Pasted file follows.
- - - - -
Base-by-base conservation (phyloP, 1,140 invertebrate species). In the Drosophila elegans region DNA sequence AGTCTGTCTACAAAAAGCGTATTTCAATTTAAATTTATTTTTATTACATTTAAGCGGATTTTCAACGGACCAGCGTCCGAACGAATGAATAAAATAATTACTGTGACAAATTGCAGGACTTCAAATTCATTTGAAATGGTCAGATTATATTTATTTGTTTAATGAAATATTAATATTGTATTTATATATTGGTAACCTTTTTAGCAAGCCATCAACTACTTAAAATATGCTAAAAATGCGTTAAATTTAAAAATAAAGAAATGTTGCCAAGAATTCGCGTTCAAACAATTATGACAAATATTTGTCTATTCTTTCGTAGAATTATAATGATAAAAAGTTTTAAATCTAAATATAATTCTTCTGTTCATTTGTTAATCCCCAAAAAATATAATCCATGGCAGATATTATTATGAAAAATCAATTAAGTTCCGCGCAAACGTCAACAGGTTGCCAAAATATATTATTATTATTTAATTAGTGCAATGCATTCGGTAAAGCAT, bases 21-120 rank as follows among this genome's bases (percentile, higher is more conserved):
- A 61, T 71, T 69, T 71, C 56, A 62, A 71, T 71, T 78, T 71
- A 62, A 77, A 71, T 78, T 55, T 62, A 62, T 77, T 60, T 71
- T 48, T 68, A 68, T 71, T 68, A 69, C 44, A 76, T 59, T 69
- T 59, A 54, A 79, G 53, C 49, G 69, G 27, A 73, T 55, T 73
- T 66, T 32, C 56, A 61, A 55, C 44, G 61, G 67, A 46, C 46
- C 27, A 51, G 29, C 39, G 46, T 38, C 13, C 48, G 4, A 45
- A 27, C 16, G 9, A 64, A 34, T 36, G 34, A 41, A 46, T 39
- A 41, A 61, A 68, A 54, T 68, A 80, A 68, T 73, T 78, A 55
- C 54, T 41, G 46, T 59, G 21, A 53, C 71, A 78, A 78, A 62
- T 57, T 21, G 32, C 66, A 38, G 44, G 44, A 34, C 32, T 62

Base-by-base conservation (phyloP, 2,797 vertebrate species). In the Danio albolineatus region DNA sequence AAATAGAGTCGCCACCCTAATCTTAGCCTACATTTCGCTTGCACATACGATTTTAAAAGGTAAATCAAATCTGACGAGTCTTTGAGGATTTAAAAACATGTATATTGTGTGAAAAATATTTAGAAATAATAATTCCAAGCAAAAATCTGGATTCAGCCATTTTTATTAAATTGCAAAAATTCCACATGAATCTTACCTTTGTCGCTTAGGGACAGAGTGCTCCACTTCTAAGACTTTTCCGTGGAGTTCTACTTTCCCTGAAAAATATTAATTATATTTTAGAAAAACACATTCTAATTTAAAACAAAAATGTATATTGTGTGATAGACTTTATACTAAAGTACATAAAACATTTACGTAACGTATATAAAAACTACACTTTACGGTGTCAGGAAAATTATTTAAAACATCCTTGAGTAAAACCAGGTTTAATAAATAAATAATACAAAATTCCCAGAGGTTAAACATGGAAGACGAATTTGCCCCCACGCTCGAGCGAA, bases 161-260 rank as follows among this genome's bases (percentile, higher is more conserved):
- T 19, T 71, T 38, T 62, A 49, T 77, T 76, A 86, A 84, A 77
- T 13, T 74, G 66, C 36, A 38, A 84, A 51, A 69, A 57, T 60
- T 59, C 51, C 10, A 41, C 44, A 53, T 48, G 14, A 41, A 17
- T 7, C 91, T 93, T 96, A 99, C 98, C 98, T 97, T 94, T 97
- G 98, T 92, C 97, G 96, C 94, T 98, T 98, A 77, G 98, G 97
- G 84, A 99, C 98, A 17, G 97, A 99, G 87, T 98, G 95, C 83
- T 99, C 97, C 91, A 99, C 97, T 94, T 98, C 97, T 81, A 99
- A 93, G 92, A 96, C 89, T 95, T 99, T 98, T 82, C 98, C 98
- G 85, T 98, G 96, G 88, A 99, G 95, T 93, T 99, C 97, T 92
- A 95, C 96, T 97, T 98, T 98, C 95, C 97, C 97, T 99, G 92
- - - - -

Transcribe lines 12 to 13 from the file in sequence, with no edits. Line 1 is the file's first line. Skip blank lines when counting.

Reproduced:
Base-by-base conservation (phyloP, 2,797 vertebrate species). In the Danio albolineatus region DNA sequence AAATAGAGTCGCCACCCTAATCTTAGCCTACATTTCGCTTGCACATACGATTTTAAAAGGTAAATCAAATCTGACGAGTCTTTGAGGATTTAAAAACATGTATATTGTGTGAAAAATATTTAGAAATAATAATTCCAAGCAAAAATCTGGATTCAGCCATTTTTATTAAATTGCAAAAATTCCACATGAATCTTACCTTTGTCGCTTAGGGACAGAGTGCTCCACTTCTAAGACTTTTCCGTGGAGTTCTACTTTCCCTGAAAAATATTAATTATATTTTAGAAAAACACATTCTAATTTAAAACAAAAATGTATATTGTGTGATAGACTTTATACTAAAGTACATAAAACATTTACGTAACGTATATAAAAACTACACTTTACGGTGTCAGGAAAATTATTTAAAACATCCTTGAGTAAAACCAGGTTTAATAAATAAATAATACAAAATTCCCAGAGGTTAAACATGGAAGACGAATTTGCCCCCACGCTCGAGCGAA, bases 161-260 rank as follows among this genome's bases (percentile, higher is more conserved):
- T 19, T 71, T 38, T 62, A 49, T 77, T 76, A 86, A 84, A 77